Brazil’s $180bn pension fund industry is increasingly addressing ESG in its investment policies, but it is rarely translated into effective practices, according to a report on responsible investment in the country.
The report, Responsible Investment in Brazil 2016, is written by Brazil-based ESG think-tank and research house, SITAWI – part of the Vigeo Eiris global network. It analyses the investment policies of Brazil’s top 50 pension funds, and transparency reports from 14 PRI signatories.
It finds that Brazil’s top 25 pension funds all mention ESG in their investment policies, compared with 72% in 2015. Among the top 50, this figure is 78%, compared with 67% last year. But, it notes, this is probably reflective of the recent introduction of regulation requiring pension funds to state in their investment policies whether they consider social and environmental issues in investment decisions.
In practice, the report says, ESG policies are still largely basic or aspirational with small improvements compared to 2014.
Speaking to RI, Gustavo Pimentel, Managing Director at SITAWI, says only a few pension funds in Brazil have what could be described as an advanced level of ESG integration. These include Real Grandeza – the pension fund for electricity firm Furnas Centrais Elétricas – which, for example, has developed a methodology for assessing the social and environmental performance of investee companies across different asset classes, using a qualitative rating.Pimentel said one barrier to pension funds adopting meaningful ESG policies was their available resources.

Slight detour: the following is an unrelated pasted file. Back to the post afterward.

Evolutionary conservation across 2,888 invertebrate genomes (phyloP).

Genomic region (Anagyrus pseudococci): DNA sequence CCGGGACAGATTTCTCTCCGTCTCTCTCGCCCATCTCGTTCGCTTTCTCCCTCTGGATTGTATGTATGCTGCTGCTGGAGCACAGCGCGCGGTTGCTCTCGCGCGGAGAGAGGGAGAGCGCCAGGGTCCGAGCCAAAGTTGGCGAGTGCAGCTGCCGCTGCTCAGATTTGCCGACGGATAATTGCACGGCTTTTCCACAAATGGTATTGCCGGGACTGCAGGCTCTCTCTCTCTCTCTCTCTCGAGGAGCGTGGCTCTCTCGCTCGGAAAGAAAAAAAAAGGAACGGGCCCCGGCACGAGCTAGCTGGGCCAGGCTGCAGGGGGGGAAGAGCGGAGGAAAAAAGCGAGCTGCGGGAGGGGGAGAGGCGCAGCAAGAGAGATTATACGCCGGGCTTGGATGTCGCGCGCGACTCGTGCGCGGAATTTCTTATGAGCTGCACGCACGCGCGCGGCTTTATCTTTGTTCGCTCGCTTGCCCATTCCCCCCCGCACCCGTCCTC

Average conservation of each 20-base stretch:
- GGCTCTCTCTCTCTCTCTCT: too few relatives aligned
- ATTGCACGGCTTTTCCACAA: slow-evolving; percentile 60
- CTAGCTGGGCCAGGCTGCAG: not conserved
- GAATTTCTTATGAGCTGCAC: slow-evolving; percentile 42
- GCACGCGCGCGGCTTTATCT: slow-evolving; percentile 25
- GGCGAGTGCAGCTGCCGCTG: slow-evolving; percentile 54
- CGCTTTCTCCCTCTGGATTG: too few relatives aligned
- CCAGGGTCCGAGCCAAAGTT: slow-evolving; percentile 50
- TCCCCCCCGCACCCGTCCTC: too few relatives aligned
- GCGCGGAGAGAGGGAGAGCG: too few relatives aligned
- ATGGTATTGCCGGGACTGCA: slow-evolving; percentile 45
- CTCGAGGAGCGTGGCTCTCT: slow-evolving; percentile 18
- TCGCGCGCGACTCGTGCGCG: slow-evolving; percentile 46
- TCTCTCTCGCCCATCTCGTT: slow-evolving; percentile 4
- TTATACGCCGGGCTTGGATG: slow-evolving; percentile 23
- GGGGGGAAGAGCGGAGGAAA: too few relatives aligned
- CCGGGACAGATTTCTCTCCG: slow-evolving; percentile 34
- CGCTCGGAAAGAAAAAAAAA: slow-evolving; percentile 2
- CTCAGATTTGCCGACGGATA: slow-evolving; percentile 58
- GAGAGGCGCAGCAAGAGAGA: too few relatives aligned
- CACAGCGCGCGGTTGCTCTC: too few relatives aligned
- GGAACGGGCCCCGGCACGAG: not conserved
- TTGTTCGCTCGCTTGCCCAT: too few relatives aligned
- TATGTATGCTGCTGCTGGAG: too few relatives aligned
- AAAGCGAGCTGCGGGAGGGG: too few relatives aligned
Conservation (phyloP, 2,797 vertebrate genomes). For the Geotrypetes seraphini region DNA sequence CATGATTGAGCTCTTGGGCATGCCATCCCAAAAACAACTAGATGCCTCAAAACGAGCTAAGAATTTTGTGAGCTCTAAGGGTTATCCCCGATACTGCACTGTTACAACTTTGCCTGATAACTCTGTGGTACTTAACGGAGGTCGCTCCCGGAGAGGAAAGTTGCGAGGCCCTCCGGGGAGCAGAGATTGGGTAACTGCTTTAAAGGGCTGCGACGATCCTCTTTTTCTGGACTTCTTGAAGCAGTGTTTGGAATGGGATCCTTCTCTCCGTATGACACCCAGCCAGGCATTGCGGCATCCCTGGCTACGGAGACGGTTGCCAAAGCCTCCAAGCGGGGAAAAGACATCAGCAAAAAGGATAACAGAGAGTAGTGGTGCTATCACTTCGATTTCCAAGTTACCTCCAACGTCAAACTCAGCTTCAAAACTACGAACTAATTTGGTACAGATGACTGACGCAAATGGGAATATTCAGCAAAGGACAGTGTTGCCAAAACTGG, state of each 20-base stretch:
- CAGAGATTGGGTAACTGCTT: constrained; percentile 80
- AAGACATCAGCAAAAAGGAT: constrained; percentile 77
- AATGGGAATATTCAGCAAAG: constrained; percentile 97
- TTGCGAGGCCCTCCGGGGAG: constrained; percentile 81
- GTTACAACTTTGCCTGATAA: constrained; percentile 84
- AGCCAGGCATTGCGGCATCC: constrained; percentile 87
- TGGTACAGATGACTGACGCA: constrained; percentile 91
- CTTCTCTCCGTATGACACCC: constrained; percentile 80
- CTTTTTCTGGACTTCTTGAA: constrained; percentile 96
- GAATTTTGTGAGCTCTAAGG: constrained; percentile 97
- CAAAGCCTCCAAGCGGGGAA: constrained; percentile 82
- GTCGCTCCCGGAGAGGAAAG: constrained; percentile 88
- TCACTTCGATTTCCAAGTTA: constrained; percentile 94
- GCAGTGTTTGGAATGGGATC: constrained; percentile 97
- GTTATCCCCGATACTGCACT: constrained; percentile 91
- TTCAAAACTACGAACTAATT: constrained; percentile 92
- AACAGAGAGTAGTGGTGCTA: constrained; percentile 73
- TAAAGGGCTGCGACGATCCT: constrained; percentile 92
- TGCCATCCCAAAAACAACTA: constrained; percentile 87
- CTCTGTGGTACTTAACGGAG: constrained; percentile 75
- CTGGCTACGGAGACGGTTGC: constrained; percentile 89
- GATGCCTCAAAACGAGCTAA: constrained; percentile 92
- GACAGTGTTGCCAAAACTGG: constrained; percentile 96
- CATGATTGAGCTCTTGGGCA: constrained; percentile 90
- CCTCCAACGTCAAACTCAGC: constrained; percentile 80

The report notes that the Brazilian pension fund industry is highly concentrated, which could speed up the adoption of ESG integration.
But it also highlights Brazil’s conservative approach to asset allocation, which undermines ESG incorporation: in 2015, more than 70% of Brazilian pension fund assets were allocated to fixed income. A high concentration of this was in government bonds. Only 18.5% of assets were allocated to equities. This asset mix can make it harder to assess ESG in portfolios, the report claims.
Pimentel also noted that Brazil’s pension funds did not provide enough incentives to external managers to consider ESG issues, describing this as the biggest challenge. He said SITAWI was planning to work with the PRI to educate Brazilian pension funds on engaging with external managers and including ESG requirements at the mandate stage.
He added that activism from pension fund beneficiaries on ESG issues – such as fossil-fuel divestment or engagement campaigns – had not yet gained momentum in the country. But, he pointed out, recent scandals in Brazil, including the ongoing Petrobas saga, and human rights issues connected with hydropower dams, were bringing ESG awareness more to the fore.